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Dick’s Sporting Goods
IFRS Conversion

Dick’s Sporting Goods is a sporting goods retailer headquartered in Pittsburgh, Pennsylvania. Dick’s has 451 stores nationwide and 81 Golf Galaxy stores. Dick’s Sporting Goods was founded by Richard Stack in the early 1960s. This paper is focused on the notes of the consolidated financial statements which are changed from U.S. GAAP to the IFRS standards. Financial Statement Presentation

First, on the 2011 Annual Report of Dick’s Sporting Goods page 51, the title Balance Sheet will need to be converted to Statement of Financial position (IAS 1.60). Also the presentation of the Balance Sheet/Statement of Financial Position will need to be changed. Both the Balance Sheet and Statement of Financial Position serve the same ultimate purpose of listing assets, liabilities, and shareholder’s equity at a certain point in time; however, the order of the accounts will be different. Dick’s Sporting Goods will need to present the assets and liabilities in order of long-term, than short-term. The order of assets and liabilities will have to be presented in the order of non-current assets, current assets, shareholder’s equity, non-current liabilities, and current liabilities. GAAP orders the assets and liabilities in order of liquidity, but the Statement of Financial Position method of ordering assets and liabilities favors from an investor’s perspective. The Balance sheet is “outdated” as it was mostly viewed by banks and creditors. The Statement of Financial Position is more relevant as it emphasizes elements important to creditors who are the primary users today. When it comes to classifying assets and liabilities as current or non-current, assets and liabilities can only be classified as current if they come due within one year under IFRS standards whereas U.S. GAAP requires the longer of one year or the operating cycle (IAS 1.61). Comprehensive Income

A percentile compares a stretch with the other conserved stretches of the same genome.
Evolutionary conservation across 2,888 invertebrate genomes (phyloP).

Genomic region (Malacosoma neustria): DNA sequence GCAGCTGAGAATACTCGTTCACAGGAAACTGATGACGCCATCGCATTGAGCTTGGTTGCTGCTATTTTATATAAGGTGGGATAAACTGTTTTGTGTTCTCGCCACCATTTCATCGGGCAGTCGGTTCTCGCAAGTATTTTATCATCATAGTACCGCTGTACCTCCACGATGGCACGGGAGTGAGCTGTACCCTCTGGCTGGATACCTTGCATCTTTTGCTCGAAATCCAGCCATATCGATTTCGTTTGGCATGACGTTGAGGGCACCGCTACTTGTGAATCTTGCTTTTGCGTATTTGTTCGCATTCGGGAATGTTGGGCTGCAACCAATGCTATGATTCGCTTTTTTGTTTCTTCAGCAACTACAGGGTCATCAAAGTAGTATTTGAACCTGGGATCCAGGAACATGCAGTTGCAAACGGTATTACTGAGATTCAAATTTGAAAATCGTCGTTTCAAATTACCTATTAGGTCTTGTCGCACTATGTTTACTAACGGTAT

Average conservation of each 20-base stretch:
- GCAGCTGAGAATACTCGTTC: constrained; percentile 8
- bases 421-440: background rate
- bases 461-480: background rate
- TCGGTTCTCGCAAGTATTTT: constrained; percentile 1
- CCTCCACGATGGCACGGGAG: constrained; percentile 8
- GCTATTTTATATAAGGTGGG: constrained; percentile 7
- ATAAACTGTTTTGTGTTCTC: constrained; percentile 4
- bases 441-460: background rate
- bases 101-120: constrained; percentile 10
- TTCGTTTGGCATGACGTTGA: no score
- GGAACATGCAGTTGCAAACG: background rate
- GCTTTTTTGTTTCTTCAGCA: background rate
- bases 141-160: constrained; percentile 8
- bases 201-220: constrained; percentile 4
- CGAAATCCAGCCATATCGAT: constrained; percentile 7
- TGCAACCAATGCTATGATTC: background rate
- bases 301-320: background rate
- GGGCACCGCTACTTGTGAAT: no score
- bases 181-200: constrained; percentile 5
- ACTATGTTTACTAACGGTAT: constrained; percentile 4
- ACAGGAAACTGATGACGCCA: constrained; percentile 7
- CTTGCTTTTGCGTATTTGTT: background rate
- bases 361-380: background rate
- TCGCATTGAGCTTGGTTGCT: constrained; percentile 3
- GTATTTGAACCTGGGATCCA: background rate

Dick’s Sporting Goods reported comprehensive income in a separate statement of Consolidated Statements of Comprehensive Income on page 52 of the 2011 Annual Report. Therefore, Dick’s Sporting Goods compliments IFRS standards as IAS 1 state that Dick’s Sporting Goods has the option of choosing to report comprehensive income in separate statement after the income statement or in one single statement of comprehensive income that cannot be relegated to the statement of change in equity. This treatment of OCI clearly segregates the regular income items found in Net Income and the other comprehensive income items that are found in Comprehensive Income. “In June 2011, the FASB issued ASU 2011-05, ‘‘Presentation of Comprehensive Income.’’ This update amended the presentation options in ASC 220, ‘‘Comprehensive Income,’’ to provide an entity the option to present the total of comprehensive income, the components of net income, and the components of other comprehensive income either in a single continuous statement of comprehensive income or in two separate but consecutive statements” (2011 Annual Report, 59). Inventory

The 2011 Annual Report of Dick’s Sporting Goods on page 55 states, “Inventories are stated at the lower of average cost or market.” Lower of Average Cost or Market, first in, first out, and the average cost methods are all IFRS permissible. GAAP defines the market as the midpoint of replacement cost with a ceiling of net realizable value (NRV) and a floor of net realizable value less the normal profit margin. Under IFRS rules, the market value is always the net realizable value (IAS 2). Dick’s Sporting Goods could make this adjustment by valuing the market at net realizable value. The NRV is the estimated selling price less the estimated cost of completion and the estimated costs necessary to make the sale (IAS 2.6). Additionally, IFRS allows the reversal of inventory write-downs if in later periods if the NRV increases (IAS 2.3). To take advantage of this IFRS standard, Dick’s Sporting Goods should use an...
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